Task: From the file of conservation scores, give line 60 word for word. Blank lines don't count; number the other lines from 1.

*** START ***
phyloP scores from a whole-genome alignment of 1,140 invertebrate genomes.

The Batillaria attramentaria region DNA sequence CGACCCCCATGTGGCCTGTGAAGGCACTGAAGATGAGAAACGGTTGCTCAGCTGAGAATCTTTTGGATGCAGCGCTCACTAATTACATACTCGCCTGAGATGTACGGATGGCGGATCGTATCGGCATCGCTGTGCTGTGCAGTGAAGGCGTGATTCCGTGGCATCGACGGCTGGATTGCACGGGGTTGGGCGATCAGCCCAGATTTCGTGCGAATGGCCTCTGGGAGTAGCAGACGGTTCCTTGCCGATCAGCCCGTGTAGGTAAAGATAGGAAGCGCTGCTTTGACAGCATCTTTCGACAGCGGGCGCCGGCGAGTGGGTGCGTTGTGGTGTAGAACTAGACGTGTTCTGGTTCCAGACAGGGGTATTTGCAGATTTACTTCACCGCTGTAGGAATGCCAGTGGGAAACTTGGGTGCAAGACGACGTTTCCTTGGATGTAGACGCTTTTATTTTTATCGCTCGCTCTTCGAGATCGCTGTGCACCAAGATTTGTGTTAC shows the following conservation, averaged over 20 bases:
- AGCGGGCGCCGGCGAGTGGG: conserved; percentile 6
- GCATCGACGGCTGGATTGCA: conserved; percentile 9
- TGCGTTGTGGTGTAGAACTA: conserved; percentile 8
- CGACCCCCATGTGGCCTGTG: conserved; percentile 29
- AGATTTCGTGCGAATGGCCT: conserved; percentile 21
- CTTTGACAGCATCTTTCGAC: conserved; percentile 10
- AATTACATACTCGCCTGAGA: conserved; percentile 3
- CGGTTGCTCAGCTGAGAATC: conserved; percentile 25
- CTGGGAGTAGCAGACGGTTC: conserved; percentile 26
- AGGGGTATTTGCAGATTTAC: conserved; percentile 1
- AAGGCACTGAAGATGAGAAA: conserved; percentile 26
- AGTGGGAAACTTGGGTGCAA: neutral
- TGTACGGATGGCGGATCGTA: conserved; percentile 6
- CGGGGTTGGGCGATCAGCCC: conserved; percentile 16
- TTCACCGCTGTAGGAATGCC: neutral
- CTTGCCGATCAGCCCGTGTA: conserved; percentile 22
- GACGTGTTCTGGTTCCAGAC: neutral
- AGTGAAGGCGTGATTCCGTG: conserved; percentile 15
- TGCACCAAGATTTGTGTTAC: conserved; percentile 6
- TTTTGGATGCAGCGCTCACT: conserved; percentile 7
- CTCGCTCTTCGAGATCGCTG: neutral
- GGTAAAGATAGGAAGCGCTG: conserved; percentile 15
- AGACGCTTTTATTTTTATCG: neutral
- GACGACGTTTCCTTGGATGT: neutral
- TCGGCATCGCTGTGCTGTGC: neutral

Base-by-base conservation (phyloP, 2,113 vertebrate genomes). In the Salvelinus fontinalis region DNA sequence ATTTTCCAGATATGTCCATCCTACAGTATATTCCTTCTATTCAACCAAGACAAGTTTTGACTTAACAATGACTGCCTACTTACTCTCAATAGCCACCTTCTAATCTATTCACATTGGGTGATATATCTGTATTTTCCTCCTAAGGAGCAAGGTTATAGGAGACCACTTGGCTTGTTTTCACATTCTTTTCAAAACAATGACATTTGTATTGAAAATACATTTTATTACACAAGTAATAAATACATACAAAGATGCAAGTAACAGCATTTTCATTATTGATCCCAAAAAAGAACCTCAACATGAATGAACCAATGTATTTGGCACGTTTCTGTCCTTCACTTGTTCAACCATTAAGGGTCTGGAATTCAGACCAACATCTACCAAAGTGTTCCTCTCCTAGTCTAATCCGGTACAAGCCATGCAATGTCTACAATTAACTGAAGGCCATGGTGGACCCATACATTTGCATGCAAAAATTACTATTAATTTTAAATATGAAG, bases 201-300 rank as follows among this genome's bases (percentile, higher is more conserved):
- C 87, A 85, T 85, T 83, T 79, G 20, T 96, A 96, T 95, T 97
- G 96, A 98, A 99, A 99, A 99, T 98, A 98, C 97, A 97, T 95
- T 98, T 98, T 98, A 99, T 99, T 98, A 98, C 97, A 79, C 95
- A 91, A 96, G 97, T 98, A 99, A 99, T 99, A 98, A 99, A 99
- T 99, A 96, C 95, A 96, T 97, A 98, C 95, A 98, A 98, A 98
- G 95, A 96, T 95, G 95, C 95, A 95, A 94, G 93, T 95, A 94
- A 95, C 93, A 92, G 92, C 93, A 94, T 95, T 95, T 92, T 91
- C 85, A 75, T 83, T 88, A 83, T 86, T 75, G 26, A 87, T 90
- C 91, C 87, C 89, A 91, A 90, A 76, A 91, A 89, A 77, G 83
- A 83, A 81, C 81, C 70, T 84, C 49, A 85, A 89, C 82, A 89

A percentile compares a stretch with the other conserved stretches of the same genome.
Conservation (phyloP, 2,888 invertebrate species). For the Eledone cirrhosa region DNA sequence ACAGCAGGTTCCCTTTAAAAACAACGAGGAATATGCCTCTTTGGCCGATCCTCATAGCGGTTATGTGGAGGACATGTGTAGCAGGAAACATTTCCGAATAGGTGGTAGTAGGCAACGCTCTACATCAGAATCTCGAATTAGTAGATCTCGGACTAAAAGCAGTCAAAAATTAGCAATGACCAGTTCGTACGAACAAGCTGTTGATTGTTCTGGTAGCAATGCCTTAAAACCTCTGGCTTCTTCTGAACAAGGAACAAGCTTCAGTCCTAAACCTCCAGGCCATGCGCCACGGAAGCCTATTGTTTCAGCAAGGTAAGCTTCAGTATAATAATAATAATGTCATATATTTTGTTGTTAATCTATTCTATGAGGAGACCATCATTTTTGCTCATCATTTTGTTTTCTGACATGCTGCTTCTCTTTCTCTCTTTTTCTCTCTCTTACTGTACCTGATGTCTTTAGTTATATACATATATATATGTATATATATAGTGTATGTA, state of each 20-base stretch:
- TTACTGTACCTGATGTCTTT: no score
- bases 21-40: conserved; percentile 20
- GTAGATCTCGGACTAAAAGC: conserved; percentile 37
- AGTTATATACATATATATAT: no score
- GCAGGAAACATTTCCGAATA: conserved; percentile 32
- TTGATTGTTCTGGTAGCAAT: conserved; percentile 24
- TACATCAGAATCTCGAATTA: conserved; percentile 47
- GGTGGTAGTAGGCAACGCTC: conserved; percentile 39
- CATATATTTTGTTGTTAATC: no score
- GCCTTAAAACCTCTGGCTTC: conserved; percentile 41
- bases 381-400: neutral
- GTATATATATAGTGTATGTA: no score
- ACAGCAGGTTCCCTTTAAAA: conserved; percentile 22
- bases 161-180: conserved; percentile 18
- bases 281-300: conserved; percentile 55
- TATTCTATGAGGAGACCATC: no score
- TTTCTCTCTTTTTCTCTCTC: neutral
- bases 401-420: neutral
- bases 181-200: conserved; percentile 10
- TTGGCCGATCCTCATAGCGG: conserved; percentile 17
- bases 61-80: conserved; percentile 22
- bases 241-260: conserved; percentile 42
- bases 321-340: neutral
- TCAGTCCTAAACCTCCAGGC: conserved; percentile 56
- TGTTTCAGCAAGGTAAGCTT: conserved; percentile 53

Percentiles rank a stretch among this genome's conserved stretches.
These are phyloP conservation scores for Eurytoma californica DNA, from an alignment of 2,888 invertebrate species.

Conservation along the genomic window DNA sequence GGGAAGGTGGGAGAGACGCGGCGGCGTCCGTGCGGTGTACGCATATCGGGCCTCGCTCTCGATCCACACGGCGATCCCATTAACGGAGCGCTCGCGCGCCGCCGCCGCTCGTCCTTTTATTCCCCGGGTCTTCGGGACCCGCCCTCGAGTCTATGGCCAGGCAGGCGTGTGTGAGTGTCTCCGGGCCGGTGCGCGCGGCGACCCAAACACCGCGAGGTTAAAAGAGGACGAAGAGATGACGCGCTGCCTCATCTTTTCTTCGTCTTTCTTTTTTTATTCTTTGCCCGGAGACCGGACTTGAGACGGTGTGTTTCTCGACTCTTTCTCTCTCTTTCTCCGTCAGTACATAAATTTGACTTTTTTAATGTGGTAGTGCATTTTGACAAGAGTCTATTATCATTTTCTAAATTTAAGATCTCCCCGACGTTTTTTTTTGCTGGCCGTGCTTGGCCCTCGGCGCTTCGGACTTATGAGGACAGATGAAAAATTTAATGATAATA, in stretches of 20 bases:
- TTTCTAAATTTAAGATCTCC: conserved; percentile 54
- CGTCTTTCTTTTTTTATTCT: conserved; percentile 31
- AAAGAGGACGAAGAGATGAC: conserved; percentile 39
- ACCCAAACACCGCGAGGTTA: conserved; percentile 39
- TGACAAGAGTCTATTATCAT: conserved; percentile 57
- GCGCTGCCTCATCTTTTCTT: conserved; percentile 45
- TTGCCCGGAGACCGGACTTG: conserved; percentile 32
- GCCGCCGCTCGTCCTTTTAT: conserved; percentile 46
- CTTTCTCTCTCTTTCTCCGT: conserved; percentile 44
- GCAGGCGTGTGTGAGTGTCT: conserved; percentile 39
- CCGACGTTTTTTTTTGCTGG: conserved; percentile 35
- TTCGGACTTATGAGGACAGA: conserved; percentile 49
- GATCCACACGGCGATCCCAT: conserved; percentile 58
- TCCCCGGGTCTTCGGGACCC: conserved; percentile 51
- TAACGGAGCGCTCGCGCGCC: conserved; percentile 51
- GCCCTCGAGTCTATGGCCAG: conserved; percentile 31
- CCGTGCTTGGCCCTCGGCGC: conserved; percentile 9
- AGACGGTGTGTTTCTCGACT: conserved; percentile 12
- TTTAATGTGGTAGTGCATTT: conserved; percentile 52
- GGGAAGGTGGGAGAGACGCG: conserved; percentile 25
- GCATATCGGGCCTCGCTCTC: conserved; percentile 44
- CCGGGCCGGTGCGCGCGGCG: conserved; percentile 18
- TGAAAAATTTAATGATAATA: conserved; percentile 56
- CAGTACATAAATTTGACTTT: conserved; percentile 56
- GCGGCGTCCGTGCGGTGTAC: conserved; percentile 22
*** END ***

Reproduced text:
- TTGGCCGATCCTCATAGCGG: conserved; percentile 17